This legislation was introduced to give public bodies a new weapon against terrorists, but the police have since discovered that it's a rather nice tool to use against journalists.
"This is not good enough," said the Telegraph. "This is not democracy," thundered the Times (describing the outrage as Snoopergate.) "These are the tactics of the Stasi," shouted the Mail.
Their concern was focused on the fact that police have been using the law to trace journalists' sources. They might have mentioned that RIPA's provisions are equally iniquitous for lawyers, doctors, priests and their clients, patients and parishioners.
The papers largely skirted round the fact that RIPA has been in place for 15 years and has already been tweaked to stop councils using it to spy on people who don't put out their dustbins in the right way or on the right day. Our eagle-eyed Press has noticed only recently how it has been used by the police against its own industry - largely thanks to a campaign orchestrated by Press Gazette and some good reporting by Alex Spence in the Times.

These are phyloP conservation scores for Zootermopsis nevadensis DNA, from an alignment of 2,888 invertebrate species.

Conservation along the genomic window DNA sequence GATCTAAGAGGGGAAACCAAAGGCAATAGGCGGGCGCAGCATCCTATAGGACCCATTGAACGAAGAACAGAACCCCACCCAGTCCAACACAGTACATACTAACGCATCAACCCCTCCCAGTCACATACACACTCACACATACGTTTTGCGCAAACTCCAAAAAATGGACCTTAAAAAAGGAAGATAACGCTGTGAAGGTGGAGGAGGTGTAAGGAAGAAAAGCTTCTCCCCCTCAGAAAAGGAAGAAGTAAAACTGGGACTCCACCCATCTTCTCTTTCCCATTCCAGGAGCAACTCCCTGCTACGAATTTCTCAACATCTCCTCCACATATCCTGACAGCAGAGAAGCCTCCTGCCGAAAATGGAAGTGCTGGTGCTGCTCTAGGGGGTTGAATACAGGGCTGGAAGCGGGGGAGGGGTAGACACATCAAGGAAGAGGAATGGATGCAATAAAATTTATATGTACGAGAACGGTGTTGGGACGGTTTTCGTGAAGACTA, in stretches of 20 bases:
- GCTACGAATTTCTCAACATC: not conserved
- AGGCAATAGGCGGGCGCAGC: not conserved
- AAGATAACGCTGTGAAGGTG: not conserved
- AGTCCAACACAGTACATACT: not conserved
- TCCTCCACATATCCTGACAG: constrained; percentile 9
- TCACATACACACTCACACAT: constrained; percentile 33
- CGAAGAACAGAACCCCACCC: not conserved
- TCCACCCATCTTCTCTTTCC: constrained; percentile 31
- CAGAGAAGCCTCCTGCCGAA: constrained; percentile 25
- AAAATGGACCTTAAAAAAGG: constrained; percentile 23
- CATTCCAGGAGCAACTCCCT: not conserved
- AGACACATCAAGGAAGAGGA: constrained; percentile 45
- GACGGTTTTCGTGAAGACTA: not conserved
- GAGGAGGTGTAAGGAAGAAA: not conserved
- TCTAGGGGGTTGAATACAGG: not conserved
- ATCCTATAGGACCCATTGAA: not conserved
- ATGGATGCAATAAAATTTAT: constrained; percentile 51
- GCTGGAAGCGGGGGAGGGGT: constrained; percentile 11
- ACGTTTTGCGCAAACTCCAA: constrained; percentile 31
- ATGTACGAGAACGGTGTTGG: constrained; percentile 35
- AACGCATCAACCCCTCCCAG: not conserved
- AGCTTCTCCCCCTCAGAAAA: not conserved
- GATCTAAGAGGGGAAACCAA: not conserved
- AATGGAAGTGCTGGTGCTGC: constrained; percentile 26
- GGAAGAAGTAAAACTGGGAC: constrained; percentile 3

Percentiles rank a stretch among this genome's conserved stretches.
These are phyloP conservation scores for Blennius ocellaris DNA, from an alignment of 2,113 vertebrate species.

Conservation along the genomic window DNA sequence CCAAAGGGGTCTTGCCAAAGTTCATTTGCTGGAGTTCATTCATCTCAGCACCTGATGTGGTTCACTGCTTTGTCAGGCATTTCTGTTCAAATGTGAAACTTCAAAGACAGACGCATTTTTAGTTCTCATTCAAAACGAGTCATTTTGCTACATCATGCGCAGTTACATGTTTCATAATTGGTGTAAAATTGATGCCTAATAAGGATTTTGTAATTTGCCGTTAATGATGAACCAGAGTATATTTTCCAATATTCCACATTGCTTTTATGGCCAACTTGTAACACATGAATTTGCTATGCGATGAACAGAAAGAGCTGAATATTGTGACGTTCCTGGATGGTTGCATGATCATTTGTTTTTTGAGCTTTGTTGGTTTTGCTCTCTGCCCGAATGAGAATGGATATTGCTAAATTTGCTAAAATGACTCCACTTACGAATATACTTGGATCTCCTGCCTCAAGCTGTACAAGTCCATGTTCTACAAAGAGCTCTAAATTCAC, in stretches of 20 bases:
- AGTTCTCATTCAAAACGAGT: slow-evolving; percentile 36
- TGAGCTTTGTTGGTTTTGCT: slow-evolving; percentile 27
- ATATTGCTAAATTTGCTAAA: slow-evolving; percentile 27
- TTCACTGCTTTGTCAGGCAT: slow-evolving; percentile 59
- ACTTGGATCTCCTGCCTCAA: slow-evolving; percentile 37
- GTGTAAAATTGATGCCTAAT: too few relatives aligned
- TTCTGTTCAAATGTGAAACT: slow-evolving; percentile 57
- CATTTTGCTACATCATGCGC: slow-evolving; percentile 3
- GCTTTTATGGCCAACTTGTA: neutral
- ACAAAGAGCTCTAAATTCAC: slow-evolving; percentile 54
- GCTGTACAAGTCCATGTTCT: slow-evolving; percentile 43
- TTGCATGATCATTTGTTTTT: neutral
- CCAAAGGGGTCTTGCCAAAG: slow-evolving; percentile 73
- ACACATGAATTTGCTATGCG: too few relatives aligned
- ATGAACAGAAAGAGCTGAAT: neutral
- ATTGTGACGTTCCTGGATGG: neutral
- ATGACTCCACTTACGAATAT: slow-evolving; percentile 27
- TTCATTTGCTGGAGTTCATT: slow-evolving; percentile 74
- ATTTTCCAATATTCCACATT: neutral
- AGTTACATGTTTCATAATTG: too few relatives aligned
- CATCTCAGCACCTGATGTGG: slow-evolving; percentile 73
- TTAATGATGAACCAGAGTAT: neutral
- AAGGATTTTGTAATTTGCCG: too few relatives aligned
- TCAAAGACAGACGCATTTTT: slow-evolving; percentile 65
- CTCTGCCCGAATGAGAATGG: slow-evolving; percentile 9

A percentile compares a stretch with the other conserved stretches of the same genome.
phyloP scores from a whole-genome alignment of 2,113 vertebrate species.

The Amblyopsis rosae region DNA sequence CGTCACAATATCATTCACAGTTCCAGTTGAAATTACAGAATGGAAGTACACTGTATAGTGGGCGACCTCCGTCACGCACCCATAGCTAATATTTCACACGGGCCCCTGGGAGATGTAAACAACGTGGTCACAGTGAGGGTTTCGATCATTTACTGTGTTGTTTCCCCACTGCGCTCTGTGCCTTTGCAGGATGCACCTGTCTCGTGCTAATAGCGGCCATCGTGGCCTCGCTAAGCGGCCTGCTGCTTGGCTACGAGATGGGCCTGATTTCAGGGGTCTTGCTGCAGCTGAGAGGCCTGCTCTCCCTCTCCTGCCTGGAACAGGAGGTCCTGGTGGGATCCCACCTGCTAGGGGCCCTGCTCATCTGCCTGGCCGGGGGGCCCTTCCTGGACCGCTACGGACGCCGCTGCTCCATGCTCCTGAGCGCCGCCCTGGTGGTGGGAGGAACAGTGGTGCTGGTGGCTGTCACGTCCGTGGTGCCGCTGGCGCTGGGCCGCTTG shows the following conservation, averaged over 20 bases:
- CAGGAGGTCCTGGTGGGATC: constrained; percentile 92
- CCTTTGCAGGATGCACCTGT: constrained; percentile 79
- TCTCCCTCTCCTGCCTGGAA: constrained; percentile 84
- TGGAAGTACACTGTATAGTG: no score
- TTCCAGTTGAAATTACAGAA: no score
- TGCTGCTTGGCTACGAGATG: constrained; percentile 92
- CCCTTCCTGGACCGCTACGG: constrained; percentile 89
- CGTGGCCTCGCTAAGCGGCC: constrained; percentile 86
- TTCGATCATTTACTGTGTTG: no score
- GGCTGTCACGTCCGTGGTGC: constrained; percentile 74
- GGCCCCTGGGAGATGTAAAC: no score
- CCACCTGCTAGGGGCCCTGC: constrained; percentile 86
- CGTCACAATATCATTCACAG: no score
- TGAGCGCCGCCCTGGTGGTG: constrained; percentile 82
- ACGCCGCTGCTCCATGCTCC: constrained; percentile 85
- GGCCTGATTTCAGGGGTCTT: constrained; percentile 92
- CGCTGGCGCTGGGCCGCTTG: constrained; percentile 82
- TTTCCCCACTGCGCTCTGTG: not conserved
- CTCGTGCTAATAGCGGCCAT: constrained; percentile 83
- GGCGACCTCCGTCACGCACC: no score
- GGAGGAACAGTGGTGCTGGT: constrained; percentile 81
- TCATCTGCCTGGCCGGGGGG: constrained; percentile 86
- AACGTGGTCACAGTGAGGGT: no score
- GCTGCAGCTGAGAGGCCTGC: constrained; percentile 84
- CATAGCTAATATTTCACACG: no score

To listen to Alan Rusbridger addressing the Royal United Services Institute this week, you might think that the authorities were about to be given new powers rather than see existing ones adjusted:
"The Home Office wants the police to feel free to authorise themselves to access the phone and email records of journalists," he said. “That’s not something to sneak in a few paragraphs of an obscure Home Office consultation document."
This isn't a law being snuck in. It's already there. What is new is that the Home Office has been conducting a six-week consultation on proposed changes to the way the law works. Changes that will not offer the sort of protection journalists - or priests, doctors or lawyers - would want.
So the most baffling aspect of today's dawn chorus of disapproval is why the leader writers started singing just after the consultation period ended at 11.45 last night.
Would it not have been more effective to have given voice to their concerns earlier so that readers might also be in a position to pick up the refrain?
SubScribe: RIPA and the protection of sources